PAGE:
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Five social care careers you may not have considered

05 December 2014 Candidate Blogs / Career Advice

Whether you've always wanted to work in social care, or already work in social housing and want to explore new opportunities, Morgan Hunt shows you the careers you might not have considered within the sector from the people who know. We asked our top candidates how they came to be in the profession, what a typical day is like, why they do it & the pro’s & cons of the job to get some insight into what working in social care is really like, this is what they had to say...


Drug & alchohol worker

Chris Nicklin is an Alcohol practitioner for Aquarius in North England

"I had previously worked in the construction industry for many years but after a drop-in available employment options, together with health factors, I decided to retrain. I started going to night classes on a level 2 certificate in counselling and over the years progressed through numerous qualifications resulting in a Master of Science in Psychotherapeutic Counselling.

A typical day for me at work is never typical, you never quite know what you're going to get. This is what makes my job so varied, enjoyable and challenging. It can be difficult but very rewarding too.
I can honestly say I have never for one moment regretted the decision to retrain, and although it has taken hard work, commitment and sacrifice, I wouldn’t change a thing".


Support worker

Vicki Shattock is a support worker at St Basils in the Midlands

“I started off by training to be a theatre nurse. Although I qualified, I knew all along it wasn't the right thing for me. I wanted to have more direct support with people and make a difference to their lives. I am now working as a Support Worker for a homeless charity for 16-25 year olds.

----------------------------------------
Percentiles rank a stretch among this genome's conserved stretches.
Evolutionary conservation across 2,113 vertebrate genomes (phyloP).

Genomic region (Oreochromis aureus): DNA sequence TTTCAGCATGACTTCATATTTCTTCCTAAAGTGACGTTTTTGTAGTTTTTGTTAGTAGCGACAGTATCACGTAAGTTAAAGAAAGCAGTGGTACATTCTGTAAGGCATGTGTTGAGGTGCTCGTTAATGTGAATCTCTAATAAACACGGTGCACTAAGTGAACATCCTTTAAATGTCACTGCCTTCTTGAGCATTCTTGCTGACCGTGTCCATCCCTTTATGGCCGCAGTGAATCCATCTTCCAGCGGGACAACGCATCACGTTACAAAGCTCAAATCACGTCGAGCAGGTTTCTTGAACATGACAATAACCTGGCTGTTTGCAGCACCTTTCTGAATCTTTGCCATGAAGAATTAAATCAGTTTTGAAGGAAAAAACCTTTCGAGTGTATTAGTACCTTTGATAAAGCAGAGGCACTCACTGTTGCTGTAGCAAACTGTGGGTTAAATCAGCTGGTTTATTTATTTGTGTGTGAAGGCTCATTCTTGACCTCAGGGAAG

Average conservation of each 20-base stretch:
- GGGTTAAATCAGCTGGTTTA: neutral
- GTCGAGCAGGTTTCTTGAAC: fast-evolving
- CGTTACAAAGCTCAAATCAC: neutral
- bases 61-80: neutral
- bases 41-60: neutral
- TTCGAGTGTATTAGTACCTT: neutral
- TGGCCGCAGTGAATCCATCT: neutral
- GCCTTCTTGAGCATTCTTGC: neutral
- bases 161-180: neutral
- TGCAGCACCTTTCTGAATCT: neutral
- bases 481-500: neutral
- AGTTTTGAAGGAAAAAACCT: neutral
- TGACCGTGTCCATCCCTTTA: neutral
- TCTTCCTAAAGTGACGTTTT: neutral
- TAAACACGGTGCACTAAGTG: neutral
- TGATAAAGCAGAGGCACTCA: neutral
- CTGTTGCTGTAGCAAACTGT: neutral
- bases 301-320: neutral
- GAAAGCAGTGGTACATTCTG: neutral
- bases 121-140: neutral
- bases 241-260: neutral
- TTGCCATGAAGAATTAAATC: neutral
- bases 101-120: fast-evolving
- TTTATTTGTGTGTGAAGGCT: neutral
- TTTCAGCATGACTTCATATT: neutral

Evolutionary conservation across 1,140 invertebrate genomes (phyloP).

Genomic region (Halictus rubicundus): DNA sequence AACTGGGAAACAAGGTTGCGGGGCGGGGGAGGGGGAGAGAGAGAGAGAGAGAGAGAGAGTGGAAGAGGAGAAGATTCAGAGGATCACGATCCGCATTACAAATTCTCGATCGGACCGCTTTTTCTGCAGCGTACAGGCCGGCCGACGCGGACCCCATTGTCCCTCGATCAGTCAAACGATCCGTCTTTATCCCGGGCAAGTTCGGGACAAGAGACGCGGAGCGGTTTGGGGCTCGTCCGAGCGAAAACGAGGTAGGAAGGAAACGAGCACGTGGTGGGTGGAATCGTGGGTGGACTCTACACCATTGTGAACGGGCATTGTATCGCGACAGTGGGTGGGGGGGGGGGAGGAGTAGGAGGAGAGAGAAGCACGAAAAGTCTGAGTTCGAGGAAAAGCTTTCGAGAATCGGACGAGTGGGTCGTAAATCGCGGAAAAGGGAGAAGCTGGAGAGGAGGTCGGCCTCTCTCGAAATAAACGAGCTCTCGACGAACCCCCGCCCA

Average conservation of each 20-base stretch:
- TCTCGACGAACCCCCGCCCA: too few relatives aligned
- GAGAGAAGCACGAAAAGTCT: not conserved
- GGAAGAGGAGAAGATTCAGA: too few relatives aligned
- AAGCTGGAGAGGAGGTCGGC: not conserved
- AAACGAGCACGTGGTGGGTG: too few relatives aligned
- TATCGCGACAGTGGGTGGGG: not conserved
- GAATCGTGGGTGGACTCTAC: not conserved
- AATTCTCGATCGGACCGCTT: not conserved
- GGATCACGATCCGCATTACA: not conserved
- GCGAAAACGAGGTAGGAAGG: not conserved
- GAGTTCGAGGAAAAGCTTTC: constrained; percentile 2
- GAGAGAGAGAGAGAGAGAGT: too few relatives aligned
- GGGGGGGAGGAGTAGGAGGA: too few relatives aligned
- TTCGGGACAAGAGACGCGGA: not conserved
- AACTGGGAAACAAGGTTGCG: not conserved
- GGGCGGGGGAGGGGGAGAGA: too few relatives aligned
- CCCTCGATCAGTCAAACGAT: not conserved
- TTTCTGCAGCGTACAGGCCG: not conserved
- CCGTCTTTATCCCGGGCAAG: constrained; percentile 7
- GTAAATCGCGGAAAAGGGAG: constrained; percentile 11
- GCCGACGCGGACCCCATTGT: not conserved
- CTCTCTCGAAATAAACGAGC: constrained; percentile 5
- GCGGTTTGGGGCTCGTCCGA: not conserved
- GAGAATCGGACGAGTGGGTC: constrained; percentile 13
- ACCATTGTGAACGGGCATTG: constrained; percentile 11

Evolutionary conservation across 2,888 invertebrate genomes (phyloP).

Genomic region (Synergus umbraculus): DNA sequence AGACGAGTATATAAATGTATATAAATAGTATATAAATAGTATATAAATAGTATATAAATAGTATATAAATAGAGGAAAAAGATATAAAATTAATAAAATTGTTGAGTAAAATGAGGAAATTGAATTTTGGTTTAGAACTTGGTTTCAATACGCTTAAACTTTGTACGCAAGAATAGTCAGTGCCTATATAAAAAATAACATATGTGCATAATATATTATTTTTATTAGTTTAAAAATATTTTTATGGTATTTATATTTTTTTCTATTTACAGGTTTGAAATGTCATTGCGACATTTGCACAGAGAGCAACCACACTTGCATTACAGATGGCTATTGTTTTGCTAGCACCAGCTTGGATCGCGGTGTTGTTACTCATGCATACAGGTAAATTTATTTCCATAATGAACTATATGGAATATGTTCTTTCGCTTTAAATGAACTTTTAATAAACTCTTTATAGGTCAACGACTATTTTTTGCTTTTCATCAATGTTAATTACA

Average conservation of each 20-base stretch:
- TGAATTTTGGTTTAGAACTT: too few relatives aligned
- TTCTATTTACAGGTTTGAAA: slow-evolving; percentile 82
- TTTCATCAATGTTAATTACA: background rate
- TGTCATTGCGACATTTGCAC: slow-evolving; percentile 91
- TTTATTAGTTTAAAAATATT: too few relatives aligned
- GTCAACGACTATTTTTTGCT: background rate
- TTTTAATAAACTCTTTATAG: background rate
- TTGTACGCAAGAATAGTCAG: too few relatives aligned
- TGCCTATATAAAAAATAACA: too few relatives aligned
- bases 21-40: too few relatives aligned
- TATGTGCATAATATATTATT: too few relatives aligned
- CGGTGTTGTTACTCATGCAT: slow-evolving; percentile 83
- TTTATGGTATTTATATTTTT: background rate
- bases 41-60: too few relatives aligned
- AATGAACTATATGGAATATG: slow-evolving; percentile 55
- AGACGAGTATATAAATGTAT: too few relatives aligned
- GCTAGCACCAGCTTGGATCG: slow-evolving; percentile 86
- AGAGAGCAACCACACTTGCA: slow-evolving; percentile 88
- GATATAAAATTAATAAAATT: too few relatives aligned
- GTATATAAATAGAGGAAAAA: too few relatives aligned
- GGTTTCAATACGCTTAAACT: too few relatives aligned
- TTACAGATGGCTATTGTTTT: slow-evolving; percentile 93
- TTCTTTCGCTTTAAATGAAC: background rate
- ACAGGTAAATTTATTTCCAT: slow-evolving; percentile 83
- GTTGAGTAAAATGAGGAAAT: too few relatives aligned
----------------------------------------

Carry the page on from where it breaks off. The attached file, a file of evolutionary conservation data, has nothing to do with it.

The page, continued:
A typical day for me is dealing directly with their housing support needs, sorting out benefits, finding them appropriate housing. Liaising with multi-agency organisations, I also deal with varied mental health issues, teenage pregnancy, and other such health related issues. No two days are the same and some days can be so chaotic and emotionally challenging, but I know we make a difference to most of the young people we work with which is why I do it”.


Substance misuse officer

Sue is a substance misuse officer in Birmingham

“After qualifying as a counsellor in the Summer of ‘99, I had gained a whole host of new skills and didn't know what to do with them. I bought the Birmingham Evening Mail and applied for a post at a prison, I was unsuccessful but was instead offered a post at HMYOI Stoke Heath as a CARAT worker and since then I haven't looked back.